My third example is again a famous German chemist, Hermann Staudinger. He realized in 1925 that macromolecules are molecules that have novel properties just because of their size, and was bitterly attacked by his colleagues because of this idea. Once, after a lecture, he concluded the discussion with a lapidary remark: "Hier steh’ ich, ich kann nicht anders," – here I stand, I cannot do otherwise. He was assigned in 1953 a belated Nobel prize precisely for that discovery.
These examples of values at work in chemical research have a general
significance, because they show that the ethical dimension of science is
not a cage of interdictions, but the wise evaluation of choiceworthiness
of actions and standpoints. Fischer’s example shows how a man can serve
knowledge and humanity because he loves his discipline; Pedersen’s example
shows how a subtle sense of proportion may suggest choices that are wise
and creative; Staudinger’s example shows that science requires courage
and faithfulness to truth.
10. A conclusionWe asked ourselves at the beginning whether one could speak of an ethical dimension of doing science that would be there even if research were carried out just for the sake of knowledge. We have found that the answer is positive, simply because in research a man is faced all the time with choices that are not necessarily indifferent from the moral point of view. He has to respect values, and knowledge is not the only value, nor does it justify the means used to attain it. It would seem that three values at least are supported by scientific observation and should be taken into account when making choices that could go against one of those values: harmony of nature, knowledge, harmony of society. Every decision should be aimed to contribute as much as possible toward enhancing the impact of those values.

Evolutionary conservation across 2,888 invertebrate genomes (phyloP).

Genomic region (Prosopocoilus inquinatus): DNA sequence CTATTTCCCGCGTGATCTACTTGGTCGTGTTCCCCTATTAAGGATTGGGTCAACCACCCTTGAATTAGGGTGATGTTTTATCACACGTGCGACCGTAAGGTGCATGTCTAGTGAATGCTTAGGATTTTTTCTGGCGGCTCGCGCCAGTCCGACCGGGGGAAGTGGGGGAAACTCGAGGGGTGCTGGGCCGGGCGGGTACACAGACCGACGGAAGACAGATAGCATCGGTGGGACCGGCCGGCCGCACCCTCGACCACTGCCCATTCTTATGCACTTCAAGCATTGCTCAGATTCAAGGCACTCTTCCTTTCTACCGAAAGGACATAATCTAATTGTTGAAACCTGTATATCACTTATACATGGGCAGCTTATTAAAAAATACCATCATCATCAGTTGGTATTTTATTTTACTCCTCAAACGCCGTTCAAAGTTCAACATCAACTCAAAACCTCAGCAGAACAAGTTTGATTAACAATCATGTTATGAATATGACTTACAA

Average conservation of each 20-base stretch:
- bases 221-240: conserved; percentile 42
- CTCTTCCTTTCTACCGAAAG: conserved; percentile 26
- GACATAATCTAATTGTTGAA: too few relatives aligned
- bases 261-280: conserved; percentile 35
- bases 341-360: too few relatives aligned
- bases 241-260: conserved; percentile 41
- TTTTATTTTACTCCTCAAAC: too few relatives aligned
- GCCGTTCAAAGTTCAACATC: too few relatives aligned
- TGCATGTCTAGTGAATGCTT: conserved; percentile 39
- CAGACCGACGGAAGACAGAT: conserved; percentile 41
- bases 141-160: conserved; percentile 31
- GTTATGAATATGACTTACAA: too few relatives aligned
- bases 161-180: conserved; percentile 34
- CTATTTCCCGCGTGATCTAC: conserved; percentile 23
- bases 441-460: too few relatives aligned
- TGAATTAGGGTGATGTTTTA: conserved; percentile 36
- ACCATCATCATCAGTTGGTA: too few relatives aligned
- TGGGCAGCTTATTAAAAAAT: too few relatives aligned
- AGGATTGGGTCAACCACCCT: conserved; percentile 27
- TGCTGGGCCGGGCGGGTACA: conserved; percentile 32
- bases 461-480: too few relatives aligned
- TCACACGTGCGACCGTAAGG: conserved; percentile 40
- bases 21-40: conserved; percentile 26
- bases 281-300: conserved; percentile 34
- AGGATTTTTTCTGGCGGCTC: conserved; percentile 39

However, is that so easy? Take, for example, the refusal of violence, justified by reverence to nature, for example. Except for some admirable simplists, no one would think that extension of that refusal to lice and intestinal worms is reasonable; if so, where shall we draw the line? Take another example, diagrams given in a general biology textbook that illustrate the different forms of sexual response in normal human females; how can the contempt of privacy required in order to obtain that sort of information, and the disruptive psychological effects on the image of women in the (usually immature) students’ minds be justified? Somebody might perhaps construe a case for its scientific value; but surely a good case is needed.
In both examples, what is necessary is to evaluate the factors appearing in the right hand side of equations (1) to (3). It seems clear that the three values we have just isolated are not always in agreement, and the desirability of each may depend on the specific case (e.g. violence to cockroaches vs. violence to alligators).